According to state government sources in Gujarat, cotton sowing was only 9,339 hectares or 0.37% of the normal three-year average sowing in the first week of this month
Fear of infestation by the pink bollworm may hit sowing of the cotton crop in Gujarat. Another impediment that could come in the way is the acute scarcity of water.
According to a trade official, even in Maharashtra and central Indian states like Rajasthan, the situation could be similar to Gujarat.
Their major worry is the monsoon, which got delayed after its initial arrival, especially in Maharashtra.
The pink bollworm had damaged crops in many parts of the country in the last two years and even BT cotton crop was not complete safe from the pest.
“After a humble start, if the monsoon delays, that leaves the cotton sowing vulnerable to pest attack,” said the official.
According to state government sources in Gujarat, cotton sowing was only 9,339 hectares or 0.37 per cent of the normal three-year average sowing in the first week of this month.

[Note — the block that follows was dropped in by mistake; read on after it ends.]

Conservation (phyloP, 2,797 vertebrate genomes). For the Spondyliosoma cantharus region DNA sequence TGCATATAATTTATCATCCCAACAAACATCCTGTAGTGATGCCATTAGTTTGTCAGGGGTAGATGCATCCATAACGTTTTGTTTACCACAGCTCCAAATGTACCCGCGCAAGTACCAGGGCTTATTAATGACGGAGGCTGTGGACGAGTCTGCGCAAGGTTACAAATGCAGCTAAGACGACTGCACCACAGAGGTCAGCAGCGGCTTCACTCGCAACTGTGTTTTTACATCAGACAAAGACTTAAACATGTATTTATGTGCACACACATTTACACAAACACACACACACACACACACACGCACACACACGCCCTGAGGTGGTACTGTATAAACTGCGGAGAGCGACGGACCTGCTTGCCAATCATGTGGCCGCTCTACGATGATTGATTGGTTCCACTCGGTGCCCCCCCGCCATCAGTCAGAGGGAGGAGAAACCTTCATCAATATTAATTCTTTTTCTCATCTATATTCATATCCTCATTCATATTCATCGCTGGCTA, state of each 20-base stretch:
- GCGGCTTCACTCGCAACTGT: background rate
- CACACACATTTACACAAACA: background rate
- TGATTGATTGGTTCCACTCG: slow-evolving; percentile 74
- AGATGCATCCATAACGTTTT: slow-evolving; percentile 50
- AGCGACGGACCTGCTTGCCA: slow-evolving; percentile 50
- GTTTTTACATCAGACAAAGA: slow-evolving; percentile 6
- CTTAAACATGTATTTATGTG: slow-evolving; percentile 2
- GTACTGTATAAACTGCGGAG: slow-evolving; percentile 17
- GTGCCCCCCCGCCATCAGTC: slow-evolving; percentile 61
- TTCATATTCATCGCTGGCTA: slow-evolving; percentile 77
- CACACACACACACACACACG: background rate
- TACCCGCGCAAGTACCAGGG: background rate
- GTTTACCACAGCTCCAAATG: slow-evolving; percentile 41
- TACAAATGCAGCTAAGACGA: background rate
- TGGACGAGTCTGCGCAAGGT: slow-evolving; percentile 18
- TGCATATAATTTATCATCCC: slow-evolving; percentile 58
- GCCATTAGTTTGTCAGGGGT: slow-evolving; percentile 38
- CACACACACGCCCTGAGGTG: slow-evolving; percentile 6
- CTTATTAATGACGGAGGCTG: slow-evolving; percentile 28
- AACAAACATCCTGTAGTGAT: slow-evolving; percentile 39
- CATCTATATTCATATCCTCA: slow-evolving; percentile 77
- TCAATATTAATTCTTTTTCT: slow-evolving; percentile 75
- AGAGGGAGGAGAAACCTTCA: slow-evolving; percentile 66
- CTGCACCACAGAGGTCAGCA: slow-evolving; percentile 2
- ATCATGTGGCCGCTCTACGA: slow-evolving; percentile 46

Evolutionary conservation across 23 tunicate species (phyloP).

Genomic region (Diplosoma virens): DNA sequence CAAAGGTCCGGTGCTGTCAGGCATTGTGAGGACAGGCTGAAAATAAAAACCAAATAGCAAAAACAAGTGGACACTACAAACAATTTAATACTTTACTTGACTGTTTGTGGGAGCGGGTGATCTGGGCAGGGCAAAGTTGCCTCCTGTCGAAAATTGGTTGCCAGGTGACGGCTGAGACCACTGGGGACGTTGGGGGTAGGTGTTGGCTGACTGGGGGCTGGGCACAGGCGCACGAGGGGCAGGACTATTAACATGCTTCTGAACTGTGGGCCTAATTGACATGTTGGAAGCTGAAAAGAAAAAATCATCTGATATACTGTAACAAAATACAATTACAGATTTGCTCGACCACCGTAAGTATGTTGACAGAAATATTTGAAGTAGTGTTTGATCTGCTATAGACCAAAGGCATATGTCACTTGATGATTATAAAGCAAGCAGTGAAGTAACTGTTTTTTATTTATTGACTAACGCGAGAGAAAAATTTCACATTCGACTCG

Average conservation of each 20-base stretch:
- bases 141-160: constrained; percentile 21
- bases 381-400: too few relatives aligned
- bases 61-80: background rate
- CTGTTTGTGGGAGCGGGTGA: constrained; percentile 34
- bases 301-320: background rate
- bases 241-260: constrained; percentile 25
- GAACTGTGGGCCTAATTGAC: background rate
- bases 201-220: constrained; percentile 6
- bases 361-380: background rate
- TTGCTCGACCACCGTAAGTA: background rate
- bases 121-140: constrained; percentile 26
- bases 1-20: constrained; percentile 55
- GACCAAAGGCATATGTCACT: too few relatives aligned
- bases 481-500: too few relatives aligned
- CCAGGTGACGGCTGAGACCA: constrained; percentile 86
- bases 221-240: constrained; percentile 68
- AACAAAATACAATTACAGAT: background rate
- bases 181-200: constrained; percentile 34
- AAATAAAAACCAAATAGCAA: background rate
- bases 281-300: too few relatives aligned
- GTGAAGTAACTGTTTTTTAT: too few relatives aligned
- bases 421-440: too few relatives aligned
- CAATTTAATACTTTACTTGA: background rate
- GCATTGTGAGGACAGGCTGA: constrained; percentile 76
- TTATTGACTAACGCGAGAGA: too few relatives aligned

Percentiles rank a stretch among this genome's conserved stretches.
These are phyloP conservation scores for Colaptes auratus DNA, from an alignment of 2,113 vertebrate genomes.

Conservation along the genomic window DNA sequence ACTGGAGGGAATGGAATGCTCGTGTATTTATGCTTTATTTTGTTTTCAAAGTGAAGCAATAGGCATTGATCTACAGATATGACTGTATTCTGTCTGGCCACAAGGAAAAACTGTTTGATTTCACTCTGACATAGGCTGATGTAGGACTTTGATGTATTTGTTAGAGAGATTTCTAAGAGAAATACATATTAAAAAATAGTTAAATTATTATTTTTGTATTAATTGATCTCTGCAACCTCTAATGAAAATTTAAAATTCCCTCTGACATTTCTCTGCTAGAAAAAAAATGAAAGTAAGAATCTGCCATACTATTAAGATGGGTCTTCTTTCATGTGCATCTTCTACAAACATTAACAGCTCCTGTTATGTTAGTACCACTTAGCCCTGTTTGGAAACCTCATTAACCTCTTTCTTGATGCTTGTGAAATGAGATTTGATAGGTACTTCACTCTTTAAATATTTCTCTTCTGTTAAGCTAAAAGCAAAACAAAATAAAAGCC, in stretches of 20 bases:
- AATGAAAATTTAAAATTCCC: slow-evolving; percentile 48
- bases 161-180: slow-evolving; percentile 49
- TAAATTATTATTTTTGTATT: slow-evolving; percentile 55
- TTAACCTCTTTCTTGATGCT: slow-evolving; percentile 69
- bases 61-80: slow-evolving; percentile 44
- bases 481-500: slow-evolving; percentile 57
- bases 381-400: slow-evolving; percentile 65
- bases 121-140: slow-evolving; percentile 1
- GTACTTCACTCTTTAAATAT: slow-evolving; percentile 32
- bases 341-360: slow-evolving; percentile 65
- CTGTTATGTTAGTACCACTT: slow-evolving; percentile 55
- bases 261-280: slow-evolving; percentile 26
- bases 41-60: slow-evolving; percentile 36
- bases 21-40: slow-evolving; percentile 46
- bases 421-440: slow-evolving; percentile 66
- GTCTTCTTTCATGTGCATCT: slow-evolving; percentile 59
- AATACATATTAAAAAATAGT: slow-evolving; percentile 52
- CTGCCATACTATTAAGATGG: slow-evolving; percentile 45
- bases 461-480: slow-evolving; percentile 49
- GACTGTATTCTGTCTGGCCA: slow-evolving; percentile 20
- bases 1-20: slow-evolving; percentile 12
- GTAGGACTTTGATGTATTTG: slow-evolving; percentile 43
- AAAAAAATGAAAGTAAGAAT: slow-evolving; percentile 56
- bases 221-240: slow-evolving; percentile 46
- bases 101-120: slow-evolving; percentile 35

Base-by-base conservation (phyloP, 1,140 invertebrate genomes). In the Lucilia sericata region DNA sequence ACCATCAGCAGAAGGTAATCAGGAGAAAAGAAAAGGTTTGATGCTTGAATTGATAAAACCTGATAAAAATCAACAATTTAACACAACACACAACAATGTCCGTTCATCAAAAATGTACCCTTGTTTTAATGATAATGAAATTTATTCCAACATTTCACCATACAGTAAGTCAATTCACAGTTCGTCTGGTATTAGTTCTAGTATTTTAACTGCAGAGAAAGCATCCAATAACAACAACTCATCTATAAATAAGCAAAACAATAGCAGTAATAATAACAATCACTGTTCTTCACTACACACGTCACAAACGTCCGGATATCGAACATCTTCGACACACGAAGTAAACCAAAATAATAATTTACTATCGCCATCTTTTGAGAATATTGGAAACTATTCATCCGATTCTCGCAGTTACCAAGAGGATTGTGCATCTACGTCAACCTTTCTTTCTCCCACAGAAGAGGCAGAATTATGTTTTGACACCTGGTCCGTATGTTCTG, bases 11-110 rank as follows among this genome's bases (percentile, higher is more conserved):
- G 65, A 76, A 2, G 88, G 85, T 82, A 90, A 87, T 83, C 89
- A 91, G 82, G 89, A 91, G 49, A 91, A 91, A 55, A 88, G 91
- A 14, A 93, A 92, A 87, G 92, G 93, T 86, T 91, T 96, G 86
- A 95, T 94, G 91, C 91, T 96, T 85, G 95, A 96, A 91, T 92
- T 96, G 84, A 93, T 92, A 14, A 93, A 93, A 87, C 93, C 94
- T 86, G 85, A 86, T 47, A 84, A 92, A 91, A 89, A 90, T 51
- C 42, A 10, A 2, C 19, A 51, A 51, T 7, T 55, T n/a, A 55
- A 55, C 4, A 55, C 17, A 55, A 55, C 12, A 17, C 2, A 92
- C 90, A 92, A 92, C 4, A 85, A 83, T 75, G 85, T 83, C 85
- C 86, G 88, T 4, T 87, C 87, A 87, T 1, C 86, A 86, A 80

During the same period in 2017, it was 49,400 hectares; in 2016, it stood at 15,200 hectares.
In fact, the state government advised farmers to sow later (after the monsoon starts), in order to minimise the risk of bollworm infestation.
In the last four years, bollworm infestation had hit cotton cultivation in both Gujarat and Maharashtra.
Also, Hasmukh Raval, former chairman of the Gujarat State Co-operative Cotton Federation, said, “A majority of the cotton sowing area in Gujarat is facing acute water scarcity. Sowing can begin only after it rains and there is ample water.”
He added, “As a result, overall sowing is expected to go down by at least 20 per cent.” During this kharif season, cotton sowing is likely to fall by 10 per cent.
In the last cotton season, the Cotton Association of India (CAI) had revised 17-18 crop estimates from 36 million bales to 36.5 million. It also revised upward export estimates from 6.5 million bales (170 kg each) to 7 million bales.
Meanwhile, import estimates were pared from 2 million to 1.5 million bales. Of this, 850 000 bales have already arrived till May.
President of CAI Atul Ganatra has pegged the domestic consumption for the season at 32.4 million bales.
The carry-over stock at the end of the 2017-18 crop year is estimated to be 1.6 million bales.
The association had finalised the estimates in its participants’ meeting on Monday.
Photograph: Amit Dave/Reuters